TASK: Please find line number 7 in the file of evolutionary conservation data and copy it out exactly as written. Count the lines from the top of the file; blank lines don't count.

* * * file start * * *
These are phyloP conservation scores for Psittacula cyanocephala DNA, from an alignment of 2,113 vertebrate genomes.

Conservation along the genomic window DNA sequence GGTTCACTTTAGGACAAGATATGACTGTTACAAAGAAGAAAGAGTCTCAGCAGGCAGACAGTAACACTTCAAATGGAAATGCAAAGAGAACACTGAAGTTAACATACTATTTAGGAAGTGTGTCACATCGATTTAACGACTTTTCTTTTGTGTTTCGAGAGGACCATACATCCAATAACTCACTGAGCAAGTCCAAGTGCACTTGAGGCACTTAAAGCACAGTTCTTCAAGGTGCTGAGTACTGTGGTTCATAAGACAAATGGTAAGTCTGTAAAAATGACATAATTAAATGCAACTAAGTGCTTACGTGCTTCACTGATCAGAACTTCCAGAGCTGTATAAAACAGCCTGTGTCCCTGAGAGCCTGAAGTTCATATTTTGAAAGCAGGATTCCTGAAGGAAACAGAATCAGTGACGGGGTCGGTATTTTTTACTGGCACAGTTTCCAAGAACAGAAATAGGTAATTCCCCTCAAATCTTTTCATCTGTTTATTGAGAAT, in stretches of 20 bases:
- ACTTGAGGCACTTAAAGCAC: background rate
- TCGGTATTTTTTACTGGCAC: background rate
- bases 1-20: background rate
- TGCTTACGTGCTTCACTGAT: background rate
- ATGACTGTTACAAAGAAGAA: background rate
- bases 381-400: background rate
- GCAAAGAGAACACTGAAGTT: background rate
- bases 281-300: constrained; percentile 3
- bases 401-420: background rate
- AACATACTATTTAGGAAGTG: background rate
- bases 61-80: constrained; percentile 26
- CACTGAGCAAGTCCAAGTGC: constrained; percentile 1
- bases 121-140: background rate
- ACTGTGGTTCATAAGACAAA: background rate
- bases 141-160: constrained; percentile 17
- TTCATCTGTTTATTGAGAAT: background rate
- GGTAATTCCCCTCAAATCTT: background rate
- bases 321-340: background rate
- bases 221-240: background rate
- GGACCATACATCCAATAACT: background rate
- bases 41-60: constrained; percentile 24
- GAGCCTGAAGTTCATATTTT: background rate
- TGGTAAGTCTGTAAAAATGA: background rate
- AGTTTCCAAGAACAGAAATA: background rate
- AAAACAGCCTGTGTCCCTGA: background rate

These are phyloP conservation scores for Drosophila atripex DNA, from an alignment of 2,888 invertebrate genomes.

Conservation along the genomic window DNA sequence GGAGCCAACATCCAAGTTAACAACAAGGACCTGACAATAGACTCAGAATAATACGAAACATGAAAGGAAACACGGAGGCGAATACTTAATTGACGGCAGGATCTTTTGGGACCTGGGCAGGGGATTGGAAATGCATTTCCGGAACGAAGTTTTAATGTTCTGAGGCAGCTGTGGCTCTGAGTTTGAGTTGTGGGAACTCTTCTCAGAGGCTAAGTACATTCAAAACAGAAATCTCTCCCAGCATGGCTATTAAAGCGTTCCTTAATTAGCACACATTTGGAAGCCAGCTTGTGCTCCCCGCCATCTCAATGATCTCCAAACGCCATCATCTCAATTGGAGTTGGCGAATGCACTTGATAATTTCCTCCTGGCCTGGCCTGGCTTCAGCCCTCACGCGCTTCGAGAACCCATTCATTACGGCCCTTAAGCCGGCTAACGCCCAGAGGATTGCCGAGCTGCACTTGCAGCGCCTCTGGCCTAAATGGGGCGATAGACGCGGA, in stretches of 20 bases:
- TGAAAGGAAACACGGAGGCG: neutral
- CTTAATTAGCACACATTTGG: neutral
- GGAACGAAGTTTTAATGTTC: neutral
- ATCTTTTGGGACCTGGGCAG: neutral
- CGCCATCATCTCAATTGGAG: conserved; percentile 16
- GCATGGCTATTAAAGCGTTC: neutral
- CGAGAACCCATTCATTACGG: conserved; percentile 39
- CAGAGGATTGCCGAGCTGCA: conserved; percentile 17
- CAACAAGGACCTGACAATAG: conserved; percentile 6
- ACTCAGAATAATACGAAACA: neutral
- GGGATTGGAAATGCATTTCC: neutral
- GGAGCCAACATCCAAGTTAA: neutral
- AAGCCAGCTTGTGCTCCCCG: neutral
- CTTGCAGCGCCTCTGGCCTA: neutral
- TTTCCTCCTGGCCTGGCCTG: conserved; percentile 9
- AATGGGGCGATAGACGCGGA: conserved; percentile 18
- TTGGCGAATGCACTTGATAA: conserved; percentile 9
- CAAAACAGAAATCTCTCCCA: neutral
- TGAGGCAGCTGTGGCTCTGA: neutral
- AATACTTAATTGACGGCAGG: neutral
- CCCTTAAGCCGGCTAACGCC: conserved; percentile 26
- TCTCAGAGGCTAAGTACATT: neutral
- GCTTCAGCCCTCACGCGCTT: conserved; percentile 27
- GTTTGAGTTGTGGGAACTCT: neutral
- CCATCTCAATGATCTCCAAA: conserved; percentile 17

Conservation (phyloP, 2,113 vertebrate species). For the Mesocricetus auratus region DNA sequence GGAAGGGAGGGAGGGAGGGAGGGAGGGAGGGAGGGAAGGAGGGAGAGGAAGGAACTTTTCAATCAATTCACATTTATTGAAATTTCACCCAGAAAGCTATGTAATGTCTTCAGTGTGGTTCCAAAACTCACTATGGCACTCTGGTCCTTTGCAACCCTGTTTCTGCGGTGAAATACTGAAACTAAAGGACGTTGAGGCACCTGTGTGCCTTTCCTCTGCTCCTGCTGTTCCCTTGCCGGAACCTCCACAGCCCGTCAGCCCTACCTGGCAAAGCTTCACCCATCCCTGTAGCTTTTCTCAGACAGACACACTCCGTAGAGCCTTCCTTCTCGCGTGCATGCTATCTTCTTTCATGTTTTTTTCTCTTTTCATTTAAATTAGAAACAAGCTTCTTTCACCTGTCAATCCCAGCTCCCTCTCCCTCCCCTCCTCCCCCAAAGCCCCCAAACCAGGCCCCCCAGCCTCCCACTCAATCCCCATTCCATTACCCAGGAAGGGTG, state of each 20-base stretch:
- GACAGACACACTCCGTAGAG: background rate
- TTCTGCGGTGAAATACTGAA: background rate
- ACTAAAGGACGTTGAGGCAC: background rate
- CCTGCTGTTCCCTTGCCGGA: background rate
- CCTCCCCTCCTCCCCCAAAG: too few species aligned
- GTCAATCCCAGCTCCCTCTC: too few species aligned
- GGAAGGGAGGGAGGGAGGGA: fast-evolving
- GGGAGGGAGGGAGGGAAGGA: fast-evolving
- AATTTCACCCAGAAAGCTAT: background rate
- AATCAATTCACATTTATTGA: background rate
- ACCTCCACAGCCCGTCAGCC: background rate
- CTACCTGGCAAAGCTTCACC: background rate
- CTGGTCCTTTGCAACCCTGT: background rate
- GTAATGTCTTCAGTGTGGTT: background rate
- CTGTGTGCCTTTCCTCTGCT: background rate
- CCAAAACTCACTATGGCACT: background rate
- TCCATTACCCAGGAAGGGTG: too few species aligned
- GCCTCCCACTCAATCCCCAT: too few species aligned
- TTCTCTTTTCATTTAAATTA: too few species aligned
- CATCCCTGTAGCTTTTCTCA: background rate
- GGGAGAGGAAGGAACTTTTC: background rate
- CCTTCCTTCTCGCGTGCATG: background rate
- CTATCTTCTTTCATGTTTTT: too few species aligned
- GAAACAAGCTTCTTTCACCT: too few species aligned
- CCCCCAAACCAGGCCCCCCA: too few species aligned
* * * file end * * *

- ATGACTGTTACAAAGAAGAA: background rate